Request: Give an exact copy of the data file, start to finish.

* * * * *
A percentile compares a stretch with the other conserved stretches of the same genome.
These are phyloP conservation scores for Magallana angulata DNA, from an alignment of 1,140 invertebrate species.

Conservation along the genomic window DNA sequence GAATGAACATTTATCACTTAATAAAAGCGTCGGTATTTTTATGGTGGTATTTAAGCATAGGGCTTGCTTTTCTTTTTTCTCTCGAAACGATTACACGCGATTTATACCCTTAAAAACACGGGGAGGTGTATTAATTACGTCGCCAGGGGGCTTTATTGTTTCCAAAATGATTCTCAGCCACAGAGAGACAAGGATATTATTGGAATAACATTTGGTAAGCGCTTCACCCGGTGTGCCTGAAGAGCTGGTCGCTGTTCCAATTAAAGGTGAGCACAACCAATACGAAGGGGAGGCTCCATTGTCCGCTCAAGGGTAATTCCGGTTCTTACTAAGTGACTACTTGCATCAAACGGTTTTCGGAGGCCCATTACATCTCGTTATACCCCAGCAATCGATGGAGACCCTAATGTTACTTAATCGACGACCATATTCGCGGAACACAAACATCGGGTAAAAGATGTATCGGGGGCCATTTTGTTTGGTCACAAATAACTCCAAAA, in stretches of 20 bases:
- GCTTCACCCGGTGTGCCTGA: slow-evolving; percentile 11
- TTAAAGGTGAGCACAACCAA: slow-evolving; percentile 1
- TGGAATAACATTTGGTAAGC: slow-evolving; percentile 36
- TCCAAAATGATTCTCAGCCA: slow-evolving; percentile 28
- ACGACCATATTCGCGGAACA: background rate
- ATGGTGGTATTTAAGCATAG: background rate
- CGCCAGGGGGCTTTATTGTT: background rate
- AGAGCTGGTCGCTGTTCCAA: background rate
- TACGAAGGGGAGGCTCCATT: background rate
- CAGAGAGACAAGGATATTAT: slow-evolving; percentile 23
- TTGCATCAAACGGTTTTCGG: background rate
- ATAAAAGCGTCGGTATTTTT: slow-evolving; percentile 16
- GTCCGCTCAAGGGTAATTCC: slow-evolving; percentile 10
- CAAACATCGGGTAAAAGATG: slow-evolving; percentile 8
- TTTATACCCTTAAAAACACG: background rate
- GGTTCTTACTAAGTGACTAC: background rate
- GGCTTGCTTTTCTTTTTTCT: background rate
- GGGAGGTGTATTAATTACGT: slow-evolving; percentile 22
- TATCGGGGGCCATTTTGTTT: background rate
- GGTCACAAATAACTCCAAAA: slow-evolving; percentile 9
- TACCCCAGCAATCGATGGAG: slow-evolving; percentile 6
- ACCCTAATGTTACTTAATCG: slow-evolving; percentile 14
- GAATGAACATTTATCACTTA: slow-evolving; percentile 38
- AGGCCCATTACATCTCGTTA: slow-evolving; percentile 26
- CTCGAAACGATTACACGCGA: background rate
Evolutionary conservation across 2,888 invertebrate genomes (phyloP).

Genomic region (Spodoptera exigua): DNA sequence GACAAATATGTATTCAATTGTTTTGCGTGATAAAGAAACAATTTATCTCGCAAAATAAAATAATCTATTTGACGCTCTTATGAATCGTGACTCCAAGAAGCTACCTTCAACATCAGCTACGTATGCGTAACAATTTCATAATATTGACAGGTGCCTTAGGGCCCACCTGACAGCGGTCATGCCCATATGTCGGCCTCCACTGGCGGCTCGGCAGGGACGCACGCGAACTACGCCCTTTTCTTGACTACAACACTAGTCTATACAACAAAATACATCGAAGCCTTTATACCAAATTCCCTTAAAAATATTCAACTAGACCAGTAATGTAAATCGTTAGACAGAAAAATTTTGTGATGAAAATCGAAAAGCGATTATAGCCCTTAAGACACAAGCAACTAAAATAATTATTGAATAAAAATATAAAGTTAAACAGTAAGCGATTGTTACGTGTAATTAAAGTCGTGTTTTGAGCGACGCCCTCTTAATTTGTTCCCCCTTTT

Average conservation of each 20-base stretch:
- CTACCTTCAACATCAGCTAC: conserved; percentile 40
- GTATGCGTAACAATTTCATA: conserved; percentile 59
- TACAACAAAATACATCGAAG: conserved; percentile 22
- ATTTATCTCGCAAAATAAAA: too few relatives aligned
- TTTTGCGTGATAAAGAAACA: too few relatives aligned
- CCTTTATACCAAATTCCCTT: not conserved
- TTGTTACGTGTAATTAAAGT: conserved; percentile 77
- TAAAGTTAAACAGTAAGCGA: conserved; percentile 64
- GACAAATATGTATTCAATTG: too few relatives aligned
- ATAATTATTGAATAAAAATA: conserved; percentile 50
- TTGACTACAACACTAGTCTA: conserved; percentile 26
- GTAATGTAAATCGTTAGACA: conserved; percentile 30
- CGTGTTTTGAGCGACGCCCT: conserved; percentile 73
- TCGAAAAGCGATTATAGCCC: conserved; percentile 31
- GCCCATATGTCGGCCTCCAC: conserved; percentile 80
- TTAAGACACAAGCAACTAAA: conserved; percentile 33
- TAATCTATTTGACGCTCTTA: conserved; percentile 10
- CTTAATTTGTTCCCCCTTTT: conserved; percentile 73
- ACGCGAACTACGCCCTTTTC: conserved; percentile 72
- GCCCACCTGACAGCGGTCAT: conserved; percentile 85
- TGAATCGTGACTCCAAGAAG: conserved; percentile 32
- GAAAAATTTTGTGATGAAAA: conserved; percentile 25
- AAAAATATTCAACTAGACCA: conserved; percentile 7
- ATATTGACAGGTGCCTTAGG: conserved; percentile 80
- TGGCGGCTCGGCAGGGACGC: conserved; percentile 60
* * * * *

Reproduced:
A percentile compares a stretch with the other conserved stretches of the same genome.
These are phyloP conservation scores for Magallana angulata DNA, from an alignment of 1,140 invertebrate species.

Conservation along the genomic window DNA sequence GAATGAACATTTATCACTTAATAAAAGCGTCGGTATTTTTATGGTGGTATTTAAGCATAGGGCTTGCTTTTCTTTTTTCTCTCGAAACGATTACACGCGATTTATACCCTTAAAAACACGGGGAGGTGTATTAATTACGTCGCCAGGGGGCTTTATTGTTTCCAAAATGATTCTCAGCCACAGAGAGACAAGGATATTATTGGAATAACATTTGGTAAGCGCTTCACCCGGTGTGCCTGAAGAGCTGGTCGCTGTTCCAATTAAAGGTGAGCACAACCAATACGAAGGGGAGGCTCCATTGTCCGCTCAAGGGTAATTCCGGTTCTTACTAAGTGACTACTTGCATCAAACGGTTTTCGGAGGCCCATTACATCTCGTTATACCCCAGCAATCGATGGAGACCCTAATGTTACTTAATCGACGACCATATTCGCGGAACACAAACATCGGGTAAAAGATGTATCGGGGGCCATTTTGTTTGGTCACAAATAACTCCAAAA, in stretches of 20 bases:
- GCTTCACCCGGTGTGCCTGA: slow-evolving; percentile 11
- TTAAAGGTGAGCACAACCAA: slow-evolving; percentile 1
- TGGAATAACATTTGGTAAGC: slow-evolving; percentile 36
- TCCAAAATGATTCTCAGCCA: slow-evolving; percentile 28
- ACGACCATATTCGCGGAACA: background rate
- ATGGTGGTATTTAAGCATAG: background rate
- CGCCAGGGGGCTTTATTGTT: background rate
- AGAGCTGGTCGCTGTTCCAA: background rate
- TACGAAGGGGAGGCTCCATT: background rate
- CAGAGAGACAAGGATATTAT: slow-evolving; percentile 23
- TTGCATCAAACGGTTTTCGG: background rate
- ATAAAAGCGTCGGTATTTTT: slow-evolving; percentile 16
- GTCCGCTCAAGGGTAATTCC: slow-evolving; percentile 10
- CAAACATCGGGTAAAAGATG: slow-evolving; percentile 8
- TTTATACCCTTAAAAACACG: background rate
- GGTTCTTACTAAGTGACTAC: background rate
- GGCTTGCTTTTCTTTTTTCT: background rate
- GGGAGGTGTATTAATTACGT: slow-evolving; percentile 22
- TATCGGGGGCCATTTTGTTT: background rate
- GGTCACAAATAACTCCAAAA: slow-evolving; percentile 9
- TACCCCAGCAATCGATGGAG: slow-evolving; percentile 6
- ACCCTAATGTTACTTAATCG: slow-evolving; percentile 14
- GAATGAACATTTATCACTTA: slow-evolving; percentile 38
- AGGCCCATTACATCTCGTTA: slow-evolving; percentile 26
- CTCGAAACGATTACACGCGA: background rate
Evolutionary conservation across 2,888 invertebrate genomes (phyloP).

Genomic region (Spodoptera exigua): DNA sequence GACAAATATGTATTCAATTGTTTTGCGTGATAAAGAAACAATTTATCTCGCAAAATAAAATAATCTATTTGACGCTCTTATGAATCGTGACTCCAAGAAGCTACCTTCAACATCAGCTACGTATGCGTAACAATTTCATAATATTGACAGGTGCCTTAGGGCCCACCTGACAGCGGTCATGCCCATATGTCGGCCTCCACTGGCGGCTCGGCAGGGACGCACGCGAACTACGCCCTTTTCTTGACTACAACACTAGTCTATACAACAAAATACATCGAAGCCTTTATACCAAATTCCCTTAAAAATATTCAACTAGACCAGTAATGTAAATCGTTAGACAGAAAAATTTTGTGATGAAAATCGAAAAGCGATTATAGCCCTTAAGACACAAGCAACTAAAATAATTATTGAATAAAAATATAAAGTTAAACAGTAAGCGATTGTTACGTGTAATTAAAGTCGTGTTTTGAGCGACGCCCTCTTAATTTGTTCCCCCTTTT

Average conservation of each 20-base stretch:
- CTACCTTCAACATCAGCTAC: conserved; percentile 40
- GTATGCGTAACAATTTCATA: conserved; percentile 59
- TACAACAAAATACATCGAAG: conserved; percentile 22
- ATTTATCTCGCAAAATAAAA: too few relatives aligned
- TTTTGCGTGATAAAGAAACA: too few relatives aligned
- CCTTTATACCAAATTCCCTT: not conserved
- TTGTTACGTGTAATTAAAGT: conserved; percentile 77
- TAAAGTTAAACAGTAAGCGA: conserved; percentile 64
- GACAAATATGTATTCAATTG: too few relatives aligned
- ATAATTATTGAATAAAAATA: conserved; percentile 50
- TTGACTACAACACTAGTCTA: conserved; percentile 26
- GTAATGTAAATCGTTAGACA: conserved; percentile 30
- CGTGTTTTGAGCGACGCCCT: conserved; percentile 73
- TCGAAAAGCGATTATAGCCC: conserved; percentile 31
- GCCCATATGTCGGCCTCCAC: conserved; percentile 80
- TTAAGACACAAGCAACTAAA: conserved; percentile 33
- TAATCTATTTGACGCTCTTA: conserved; percentile 10
- CTTAATTTGTTCCCCCTTTT: conserved; percentile 73
- ACGCGAACTACGCCCTTTTC: conserved; percentile 72
- GCCCACCTGACAGCGGTCAT: conserved; percentile 85
- TGAATCGTGACTCCAAGAAG: conserved; percentile 32
- GAAAAATTTTGTGATGAAAA: conserved; percentile 25
- AAAAATATTCAACTAGACCA: conserved; percentile 7
- ATATTGACAGGTGCCTTAGG: conserved; percentile 80
- TGGCGGCTCGGCAGGGACGC: conserved; percentile 60